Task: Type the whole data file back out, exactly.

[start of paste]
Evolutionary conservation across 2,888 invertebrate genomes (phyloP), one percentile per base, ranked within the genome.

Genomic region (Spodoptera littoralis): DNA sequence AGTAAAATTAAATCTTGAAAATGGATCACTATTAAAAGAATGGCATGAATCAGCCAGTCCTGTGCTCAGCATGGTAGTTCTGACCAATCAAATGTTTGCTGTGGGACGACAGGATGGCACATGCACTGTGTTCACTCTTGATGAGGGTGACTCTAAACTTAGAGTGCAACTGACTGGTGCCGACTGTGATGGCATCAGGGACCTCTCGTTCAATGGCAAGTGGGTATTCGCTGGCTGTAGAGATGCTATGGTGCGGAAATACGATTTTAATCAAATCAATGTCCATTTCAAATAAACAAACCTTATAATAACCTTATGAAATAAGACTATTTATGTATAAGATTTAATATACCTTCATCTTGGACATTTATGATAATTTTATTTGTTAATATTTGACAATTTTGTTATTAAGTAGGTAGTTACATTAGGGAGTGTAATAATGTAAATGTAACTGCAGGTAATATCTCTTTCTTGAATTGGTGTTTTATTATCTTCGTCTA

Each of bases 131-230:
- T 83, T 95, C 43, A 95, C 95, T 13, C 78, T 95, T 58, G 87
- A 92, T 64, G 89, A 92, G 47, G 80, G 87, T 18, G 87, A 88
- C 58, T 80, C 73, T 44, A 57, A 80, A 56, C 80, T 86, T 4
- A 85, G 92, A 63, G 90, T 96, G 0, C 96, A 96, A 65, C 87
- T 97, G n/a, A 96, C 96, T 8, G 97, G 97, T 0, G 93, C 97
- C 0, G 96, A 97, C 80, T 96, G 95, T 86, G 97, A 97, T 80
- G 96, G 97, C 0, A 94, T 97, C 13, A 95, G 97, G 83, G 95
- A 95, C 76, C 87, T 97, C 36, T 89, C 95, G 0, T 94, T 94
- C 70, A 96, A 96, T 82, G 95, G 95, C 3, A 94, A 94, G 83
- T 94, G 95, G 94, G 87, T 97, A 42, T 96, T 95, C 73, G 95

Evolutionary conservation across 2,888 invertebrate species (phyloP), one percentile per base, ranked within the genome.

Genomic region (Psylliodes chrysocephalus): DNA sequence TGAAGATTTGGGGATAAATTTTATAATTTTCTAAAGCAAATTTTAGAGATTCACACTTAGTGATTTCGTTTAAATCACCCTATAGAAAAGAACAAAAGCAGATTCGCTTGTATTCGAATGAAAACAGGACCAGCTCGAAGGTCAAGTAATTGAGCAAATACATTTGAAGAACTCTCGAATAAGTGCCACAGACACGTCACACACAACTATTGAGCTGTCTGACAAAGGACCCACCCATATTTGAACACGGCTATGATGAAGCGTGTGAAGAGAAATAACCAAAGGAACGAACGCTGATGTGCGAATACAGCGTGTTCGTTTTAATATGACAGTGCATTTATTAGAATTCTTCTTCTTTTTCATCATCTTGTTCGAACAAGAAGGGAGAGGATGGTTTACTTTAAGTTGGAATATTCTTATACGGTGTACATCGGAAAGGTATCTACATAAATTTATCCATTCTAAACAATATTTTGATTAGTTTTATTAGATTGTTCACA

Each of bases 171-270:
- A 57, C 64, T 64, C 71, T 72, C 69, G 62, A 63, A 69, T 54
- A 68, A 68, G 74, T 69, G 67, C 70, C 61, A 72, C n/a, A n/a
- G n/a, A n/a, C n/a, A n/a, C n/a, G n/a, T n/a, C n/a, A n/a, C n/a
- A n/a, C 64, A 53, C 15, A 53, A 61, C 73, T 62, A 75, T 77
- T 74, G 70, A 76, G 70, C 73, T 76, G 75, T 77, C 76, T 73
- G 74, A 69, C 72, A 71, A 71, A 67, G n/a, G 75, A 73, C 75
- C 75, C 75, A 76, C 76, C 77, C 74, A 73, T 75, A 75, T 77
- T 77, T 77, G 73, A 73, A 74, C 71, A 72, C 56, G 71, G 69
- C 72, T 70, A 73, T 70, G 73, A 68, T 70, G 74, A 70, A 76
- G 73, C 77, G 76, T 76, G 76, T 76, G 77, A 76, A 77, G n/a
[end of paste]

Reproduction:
Evolutionary conservation across 2,888 invertebrate genomes (phyloP), one percentile per base, ranked within the genome.

Genomic region (Spodoptera littoralis): DNA sequence AGTAAAATTAAATCTTGAAAATGGATCACTATTAAAAGAATGGCATGAATCAGCCAGTCCTGTGCTCAGCATGGTAGTTCTGACCAATCAAATGTTTGCTGTGGGACGACAGGATGGCACATGCACTGTGTTCACTCTTGATGAGGGTGACTCTAAACTTAGAGTGCAACTGACTGGTGCCGACTGTGATGGCATCAGGGACCTCTCGTTCAATGGCAAGTGGGTATTCGCTGGCTGTAGAGATGCTATGGTGCGGAAATACGATTTTAATCAAATCAATGTCCATTTCAAATAAACAAACCTTATAATAACCTTATGAAATAAGACTATTTATGTATAAGATTTAATATACCTTCATCTTGGACATTTATGATAATTTTATTTGTTAATATTTGACAATTTTGTTATTAAGTAGGTAGTTACATTAGGGAGTGTAATAATGTAAATGTAACTGCAGGTAATATCTCTTTCTTGAATTGGTGTTTTATTATCTTCGTCTA

Each of bases 131-230:
- T 83, T 95, C 43, A 95, C 95, T 13, C 78, T 95, T 58, G 87
- A 92, T 64, G 89, A 92, G 47, G 80, G 87, T 18, G 87, A 88
- C 58, T 80, C 73, T 44, A 57, A 80, A 56, C 80, T 86, T 4
- A 85, G 92, A 63, G 90, T 96, G 0, C 96, A 96, A 65, C 87
- T 97, G n/a, A 96, C 96, T 8, G 97, G 97, T 0, G 93, C 97
- C 0, G 96, A 97, C 80, T 96, G 95, T 86, G 97, A 97, T 80
- G 96, G 97, C 0, A 94, T 97, C 13, A 95, G 97, G 83, G 95
- A 95, C 76, C 87, T 97, C 36, T 89, C 95, G 0, T 94, T 94
- C 70, A 96, A 96, T 82, G 95, G 95, C 3, A 94, A 94, G 83
- T 94, G 95, G 94, G 87, T 97, A 42, T 96, T 95, C 73, G 95

Evolutionary conservation across 2,888 invertebrate species (phyloP), one percentile per base, ranked within the genome.

Genomic region (Psylliodes chrysocephalus): DNA sequence TGAAGATTTGGGGATAAATTTTATAATTTTCTAAAGCAAATTTTAGAGATTCACACTTAGTGATTTCGTTTAAATCACCCTATAGAAAAGAACAAAAGCAGATTCGCTTGTATTCGAATGAAAACAGGACCAGCTCGAAGGTCAAGTAATTGAGCAAATACATTTGAAGAACTCTCGAATAAGTGCCACAGACACGTCACACACAACTATTGAGCTGTCTGACAAAGGACCCACCCATATTTGAACACGGCTATGATGAAGCGTGTGAAGAGAAATAACCAAAGGAACGAACGCTGATGTGCGAATACAGCGTGTTCGTTTTAATATGACAGTGCATTTATTAGAATTCTTCTTCTTTTTCATCATCTTGTTCGAACAAGAAGGGAGAGGATGGTTTACTTTAAGTTGGAATATTCTTATACGGTGTACATCGGAAAGGTATCTACATAAATTTATCCATTCTAAACAATATTTTGATTAGTTTTATTAGATTGTTCACA

Each of bases 171-270:
- A 57, C 64, T 64, C 71, T 72, C 69, G 62, A 63, A 69, T 54
- A 68, A 68, G 74, T 69, G 67, C 70, C 61, A 72, C n/a, A n/a
- G n/a, A n/a, C n/a, A n/a, C n/a, G n/a, T n/a, C n/a, A n/a, C n/a
- A n/a, C 64, A 53, C 15, A 53, A 61, C 73, T 62, A 75, T 77
- T 74, G 70, A 76, G 70, C 73, T 76, G 75, T 77, C 76, T 73
- G 74, A 69, C 72, A 71, A 71, A 67, G n/a, G 75, A 73, C 75
- C 75, C 75, A 76, C 76, C 77, C 74, A 73, T 75, A 75, T 77
- T 77, T 77, G 73, A 73, A 74, C 71, A 72, C 56, G 71, G 69
- C 72, T 70, A 73, T 70, G 73, A 68, T 70, G 74, A 70, A 76
- G 73, C 77, G 76, T 76, G 76, T 76, G 77, A 76, A 77, G n/a